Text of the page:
It also reinforced my point that the media does not treat the deaths of people involved in hip hop with the same gravity with which it treats other deaths. In fact, (i didin’t write this in my paper), a lot of us have known for a long time that the death of a minority, especially a black or Latino male, is not treated with the same gravity as the death of a white person, especially a white female. (i mean, come on, look at natalie holloway versus the pregnant woman who disappeared in Philly around the same time. I don’t even remember the Philly girl’s name – being that i heard it maybe 4 or 5 times when compared to the inescapable holloway) In my paper, I addressed how the newspapers’ use of outdated slang (their catchy headlines using rhyme, alliteration and puns should be noted as well) results in a flippant tone in the articles – this flippant tone was very much reflected in the class’s reaction. The result, whether it is the media influencing mainstream society or the other way around, is that people care less when someone in any way associated with hip hop dies (and I would even go so far as to say that people care less when a man of color dies than when a white female dies). I mean, the class reaction says it all, THEY LAUGH WHEN WE DIE.

This is quite interesting ethnomusicologically. (i told one of my ethno professors yesterday, she reacted with an gaping open mouth and asked me to share with the class.This process that hip hop is going through is much like at least 3 other genres that I can think of off the top of my head – Jazz in the US, Son in Cuba, and Flamenco in Spain. All are musics of the African diaspora. All started among poor/socially outcasted classes. All were initially associated with crime/sex/violence/and a baser, more primitive race. What these three have that hip hop hasn’t accomplished, is that they eventually got absorbed by the upper, white classes and became important parts of national/cultural identity. It will be interesting to see if hip hop ever reaches the same place. A difference that might impede this is that with jazz, son and flamenco, i think it was more acceptable to talk about race, basically, whites were less ashamed to be racist publicly. In today’s society, racism is much more subtle, more ingrained and denied to the point where people who are racist may or may not know or admit to it, and where racist thoughts practices are easily justified by other means (indeed, there is much disagreement as to what actually constitutes a racist practice.)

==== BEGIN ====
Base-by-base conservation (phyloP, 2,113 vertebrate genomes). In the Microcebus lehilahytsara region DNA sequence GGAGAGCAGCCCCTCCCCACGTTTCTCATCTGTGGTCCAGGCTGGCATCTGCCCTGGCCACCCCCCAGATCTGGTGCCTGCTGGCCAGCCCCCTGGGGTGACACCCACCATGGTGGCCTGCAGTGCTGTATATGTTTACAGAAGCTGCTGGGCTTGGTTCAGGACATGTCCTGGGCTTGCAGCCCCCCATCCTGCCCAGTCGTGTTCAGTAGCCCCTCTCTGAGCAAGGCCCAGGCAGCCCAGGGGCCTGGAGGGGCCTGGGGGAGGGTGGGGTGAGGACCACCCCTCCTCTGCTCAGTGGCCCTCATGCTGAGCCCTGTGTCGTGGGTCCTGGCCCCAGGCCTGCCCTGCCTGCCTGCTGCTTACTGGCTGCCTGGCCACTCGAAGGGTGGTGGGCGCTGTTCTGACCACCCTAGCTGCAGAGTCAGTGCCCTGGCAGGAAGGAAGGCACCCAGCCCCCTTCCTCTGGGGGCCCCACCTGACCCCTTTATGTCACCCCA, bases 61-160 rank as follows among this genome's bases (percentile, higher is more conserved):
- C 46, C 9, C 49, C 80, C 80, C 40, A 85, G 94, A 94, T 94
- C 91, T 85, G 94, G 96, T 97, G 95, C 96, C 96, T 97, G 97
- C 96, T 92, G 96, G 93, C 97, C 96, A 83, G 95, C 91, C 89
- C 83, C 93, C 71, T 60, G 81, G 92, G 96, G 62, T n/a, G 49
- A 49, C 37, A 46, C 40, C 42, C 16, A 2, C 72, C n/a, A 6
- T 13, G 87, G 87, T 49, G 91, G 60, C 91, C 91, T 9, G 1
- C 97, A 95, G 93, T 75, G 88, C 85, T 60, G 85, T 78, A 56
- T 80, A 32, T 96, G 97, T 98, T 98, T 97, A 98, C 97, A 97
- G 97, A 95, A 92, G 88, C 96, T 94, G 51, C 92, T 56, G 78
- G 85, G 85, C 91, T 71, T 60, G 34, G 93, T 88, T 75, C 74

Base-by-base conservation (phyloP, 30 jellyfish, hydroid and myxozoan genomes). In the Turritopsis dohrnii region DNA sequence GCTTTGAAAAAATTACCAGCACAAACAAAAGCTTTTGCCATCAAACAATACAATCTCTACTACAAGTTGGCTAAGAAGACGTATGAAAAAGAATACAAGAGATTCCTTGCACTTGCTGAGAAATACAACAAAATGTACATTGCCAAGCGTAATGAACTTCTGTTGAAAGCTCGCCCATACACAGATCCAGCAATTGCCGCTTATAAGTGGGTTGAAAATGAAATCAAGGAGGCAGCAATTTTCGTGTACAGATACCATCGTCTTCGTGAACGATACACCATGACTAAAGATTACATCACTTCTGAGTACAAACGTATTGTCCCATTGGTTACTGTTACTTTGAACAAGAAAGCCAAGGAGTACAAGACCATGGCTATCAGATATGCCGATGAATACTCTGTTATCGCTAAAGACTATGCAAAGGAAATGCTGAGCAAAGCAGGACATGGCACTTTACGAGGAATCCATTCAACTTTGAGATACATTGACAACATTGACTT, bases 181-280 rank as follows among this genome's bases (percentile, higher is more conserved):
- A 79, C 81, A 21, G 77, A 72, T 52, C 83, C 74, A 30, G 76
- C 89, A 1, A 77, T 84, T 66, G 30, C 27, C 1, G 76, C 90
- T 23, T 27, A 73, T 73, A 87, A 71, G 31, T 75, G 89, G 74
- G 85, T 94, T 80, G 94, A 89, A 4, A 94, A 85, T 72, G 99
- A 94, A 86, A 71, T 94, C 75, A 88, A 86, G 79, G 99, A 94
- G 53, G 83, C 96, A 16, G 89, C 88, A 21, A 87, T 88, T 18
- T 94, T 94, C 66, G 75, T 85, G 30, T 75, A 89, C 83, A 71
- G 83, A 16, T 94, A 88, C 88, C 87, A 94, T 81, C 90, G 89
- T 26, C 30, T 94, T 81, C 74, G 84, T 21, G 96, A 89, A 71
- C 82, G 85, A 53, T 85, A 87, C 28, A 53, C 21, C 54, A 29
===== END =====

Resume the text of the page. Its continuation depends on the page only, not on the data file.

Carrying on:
So, I emailed my the politics professor telling him a lot of what i said here, except for the ethnomusicology stuff, and he completely agreed with me and said that he though my analysis was important for a lot of the people in the class to hear.

THEN, he emails me again today, with this:

I spoke with a reporter from the NY Post last night and he agreed entirely with your assessment of the media coverage. In fact, I have invited him to speak to our class about this issue and how the tabloids cover the deaths of individuals in NYC. Mitchell Moss

BITCHES!!! Don’t EVER laugh at me because you WILL be wrong! And not only that, but the universe will go to extra lengths to rub it in your bitch-ass ignorant faces!!!

haha. it’s awesome being cecilia.